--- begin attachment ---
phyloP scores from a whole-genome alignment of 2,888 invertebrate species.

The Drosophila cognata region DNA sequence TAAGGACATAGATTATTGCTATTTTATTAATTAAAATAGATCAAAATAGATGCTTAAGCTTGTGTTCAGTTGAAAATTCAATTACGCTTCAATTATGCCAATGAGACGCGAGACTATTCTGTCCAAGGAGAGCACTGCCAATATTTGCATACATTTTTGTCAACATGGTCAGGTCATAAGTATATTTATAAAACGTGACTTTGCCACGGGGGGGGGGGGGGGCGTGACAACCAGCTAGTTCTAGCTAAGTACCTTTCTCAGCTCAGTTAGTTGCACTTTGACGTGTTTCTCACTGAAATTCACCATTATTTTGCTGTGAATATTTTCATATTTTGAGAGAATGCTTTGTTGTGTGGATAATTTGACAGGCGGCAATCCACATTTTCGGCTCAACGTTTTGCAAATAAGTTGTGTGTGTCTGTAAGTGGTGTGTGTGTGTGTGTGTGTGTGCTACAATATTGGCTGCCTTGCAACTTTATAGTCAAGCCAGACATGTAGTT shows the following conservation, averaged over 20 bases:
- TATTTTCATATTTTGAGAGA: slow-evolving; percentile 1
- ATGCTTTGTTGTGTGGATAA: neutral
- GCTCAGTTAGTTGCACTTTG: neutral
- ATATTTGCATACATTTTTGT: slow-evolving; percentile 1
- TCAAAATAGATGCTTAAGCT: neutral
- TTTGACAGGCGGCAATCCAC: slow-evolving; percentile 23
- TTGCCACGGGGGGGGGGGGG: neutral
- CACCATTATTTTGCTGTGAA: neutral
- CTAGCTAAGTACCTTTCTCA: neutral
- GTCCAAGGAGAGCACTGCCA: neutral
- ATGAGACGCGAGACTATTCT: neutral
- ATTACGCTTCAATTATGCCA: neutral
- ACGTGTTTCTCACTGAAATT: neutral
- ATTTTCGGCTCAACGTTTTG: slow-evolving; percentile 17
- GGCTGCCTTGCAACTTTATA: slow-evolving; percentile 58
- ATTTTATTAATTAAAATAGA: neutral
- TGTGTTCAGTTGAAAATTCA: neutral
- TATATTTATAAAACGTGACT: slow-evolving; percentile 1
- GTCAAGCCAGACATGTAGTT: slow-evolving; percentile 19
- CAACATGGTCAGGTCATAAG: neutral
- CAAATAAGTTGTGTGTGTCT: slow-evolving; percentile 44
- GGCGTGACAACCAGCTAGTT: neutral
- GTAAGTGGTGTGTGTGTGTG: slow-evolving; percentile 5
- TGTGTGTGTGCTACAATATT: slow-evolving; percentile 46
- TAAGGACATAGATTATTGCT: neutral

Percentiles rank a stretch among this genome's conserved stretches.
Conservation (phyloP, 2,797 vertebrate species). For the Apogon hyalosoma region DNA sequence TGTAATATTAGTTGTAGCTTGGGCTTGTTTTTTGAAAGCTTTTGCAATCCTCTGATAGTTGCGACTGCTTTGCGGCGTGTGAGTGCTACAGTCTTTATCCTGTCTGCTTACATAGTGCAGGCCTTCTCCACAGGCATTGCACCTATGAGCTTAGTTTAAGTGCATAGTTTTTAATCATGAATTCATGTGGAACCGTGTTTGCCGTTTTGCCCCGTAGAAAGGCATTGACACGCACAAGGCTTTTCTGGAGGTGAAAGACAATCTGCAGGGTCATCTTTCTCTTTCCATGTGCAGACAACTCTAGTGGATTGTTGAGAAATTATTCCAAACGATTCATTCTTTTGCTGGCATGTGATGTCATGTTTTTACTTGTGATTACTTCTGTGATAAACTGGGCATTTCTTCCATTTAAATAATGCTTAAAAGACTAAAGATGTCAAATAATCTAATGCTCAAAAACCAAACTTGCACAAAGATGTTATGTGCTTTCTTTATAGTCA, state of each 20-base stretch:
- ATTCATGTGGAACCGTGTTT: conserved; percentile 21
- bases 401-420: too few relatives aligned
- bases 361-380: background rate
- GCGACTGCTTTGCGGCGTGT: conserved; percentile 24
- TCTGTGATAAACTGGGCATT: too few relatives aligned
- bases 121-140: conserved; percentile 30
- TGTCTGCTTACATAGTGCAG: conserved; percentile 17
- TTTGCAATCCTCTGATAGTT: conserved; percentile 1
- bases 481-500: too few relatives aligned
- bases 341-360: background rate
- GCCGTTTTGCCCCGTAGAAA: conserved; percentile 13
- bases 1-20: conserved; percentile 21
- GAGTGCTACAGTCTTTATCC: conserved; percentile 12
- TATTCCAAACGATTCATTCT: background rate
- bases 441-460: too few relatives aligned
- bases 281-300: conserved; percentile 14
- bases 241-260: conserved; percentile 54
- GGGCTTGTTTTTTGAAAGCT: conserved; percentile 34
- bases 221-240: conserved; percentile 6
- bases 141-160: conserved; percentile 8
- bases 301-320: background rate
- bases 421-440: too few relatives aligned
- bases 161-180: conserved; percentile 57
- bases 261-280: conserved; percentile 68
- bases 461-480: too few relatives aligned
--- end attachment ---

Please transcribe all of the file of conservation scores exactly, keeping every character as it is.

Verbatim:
phyloP scores from a whole-genome alignment of 2,888 invertebrate species.

The Drosophila cognata region DNA sequence TAAGGACATAGATTATTGCTATTTTATTAATTAAAATAGATCAAAATAGATGCTTAAGCTTGTGTTCAGTTGAAAATTCAATTACGCTTCAATTATGCCAATGAGACGCGAGACTATTCTGTCCAAGGAGAGCACTGCCAATATTTGCATACATTTTTGTCAACATGGTCAGGTCATAAGTATATTTATAAAACGTGACTTTGCCACGGGGGGGGGGGGGGGCGTGACAACCAGCTAGTTCTAGCTAAGTACCTTTCTCAGCTCAGTTAGTTGCACTTTGACGTGTTTCTCACTGAAATTCACCATTATTTTGCTGTGAATATTTTCATATTTTGAGAGAATGCTTTGTTGTGTGGATAATTTGACAGGCGGCAATCCACATTTTCGGCTCAACGTTTTGCAAATAAGTTGTGTGTGTCTGTAAGTGGTGTGTGTGTGTGTGTGTGTGTGCTACAATATTGGCTGCCTTGCAACTTTATAGTCAAGCCAGACATGTAGTT shows the following conservation, averaged over 20 bases:
- TATTTTCATATTTTGAGAGA: slow-evolving; percentile 1
- ATGCTTTGTTGTGTGGATAA: neutral
- GCTCAGTTAGTTGCACTTTG: neutral
- ATATTTGCATACATTTTTGT: slow-evolving; percentile 1
- TCAAAATAGATGCTTAAGCT: neutral
- TTTGACAGGCGGCAATCCAC: slow-evolving; percentile 23
- TTGCCACGGGGGGGGGGGGG: neutral
- CACCATTATTTTGCTGTGAA: neutral
- CTAGCTAAGTACCTTTCTCA: neutral
- GTCCAAGGAGAGCACTGCCA: neutral
- ATGAGACGCGAGACTATTCT: neutral
- ATTACGCTTCAATTATGCCA: neutral
- ACGTGTTTCTCACTGAAATT: neutral
- ATTTTCGGCTCAACGTTTTG: slow-evolving; percentile 17
- GGCTGCCTTGCAACTTTATA: slow-evolving; percentile 58
- ATTTTATTAATTAAAATAGA: neutral
- TGTGTTCAGTTGAAAATTCA: neutral
- TATATTTATAAAACGTGACT: slow-evolving; percentile 1
- GTCAAGCCAGACATGTAGTT: slow-evolving; percentile 19
- CAACATGGTCAGGTCATAAG: neutral
- CAAATAAGTTGTGTGTGTCT: slow-evolving; percentile 44
- GGCGTGACAACCAGCTAGTT: neutral
- GTAAGTGGTGTGTGTGTGTG: slow-evolving; percentile 5
- TGTGTGTGTGCTACAATATT: slow-evolving; percentile 46
- TAAGGACATAGATTATTGCT: neutral

Percentiles rank a stretch among this genome's conserved stretches.
Conservation (phyloP, 2,797 vertebrate species). For the Apogon hyalosoma region DNA sequence TGTAATATTAGTTGTAGCTTGGGCTTGTTTTTTGAAAGCTTTTGCAATCCTCTGATAGTTGCGACTGCTTTGCGGCGTGTGAGTGCTACAGTCTTTATCCTGTCTGCTTACATAGTGCAGGCCTTCTCCACAGGCATTGCACCTATGAGCTTAGTTTAAGTGCATAGTTTTTAATCATGAATTCATGTGGAACCGTGTTTGCCGTTTTGCCCCGTAGAAAGGCATTGACACGCACAAGGCTTTTCTGGAGGTGAAAGACAATCTGCAGGGTCATCTTTCTCTTTCCATGTGCAGACAACTCTAGTGGATTGTTGAGAAATTATTCCAAACGATTCATTCTTTTGCTGGCATGTGATGTCATGTTTTTACTTGTGATTACTTCTGTGATAAACTGGGCATTTCTTCCATTTAAATAATGCTTAAAAGACTAAAGATGTCAAATAATCTAATGCTCAAAAACCAAACTTGCACAAAGATGTTATGTGCTTTCTTTATAGTCA, state of each 20-base stretch:
- ATTCATGTGGAACCGTGTTT: conserved; percentile 21
- bases 401-420: too few relatives aligned
- bases 361-380: background rate
- GCGACTGCTTTGCGGCGTGT: conserved; percentile 24
- TCTGTGATAAACTGGGCATT: too few relatives aligned
- bases 121-140: conserved; percentile 30
- TGTCTGCTTACATAGTGCAG: conserved; percentile 17
- TTTGCAATCCTCTGATAGTT: conserved; percentile 1
- bases 481-500: too few relatives aligned
- bases 341-360: background rate
- GCCGTTTTGCCCCGTAGAAA: conserved; percentile 13
- bases 1-20: conserved; percentile 21
- GAGTGCTACAGTCTTTATCC: conserved; percentile 12
- TATTCCAAACGATTCATTCT: background rate
- bases 441-460: too few relatives aligned
- bases 281-300: conserved; percentile 14
- bases 241-260: conserved; percentile 54
- GGGCTTGTTTTTTGAAAGCT: conserved; percentile 34
- bases 221-240: conserved; percentile 6
- bases 141-160: conserved; percentile 8
- bases 301-320: background rate
- bases 421-440: too few relatives aligned
- bases 161-180: conserved; percentile 57
- bases 261-280: conserved; percentile 68
- bases 461-480: too few relatives aligned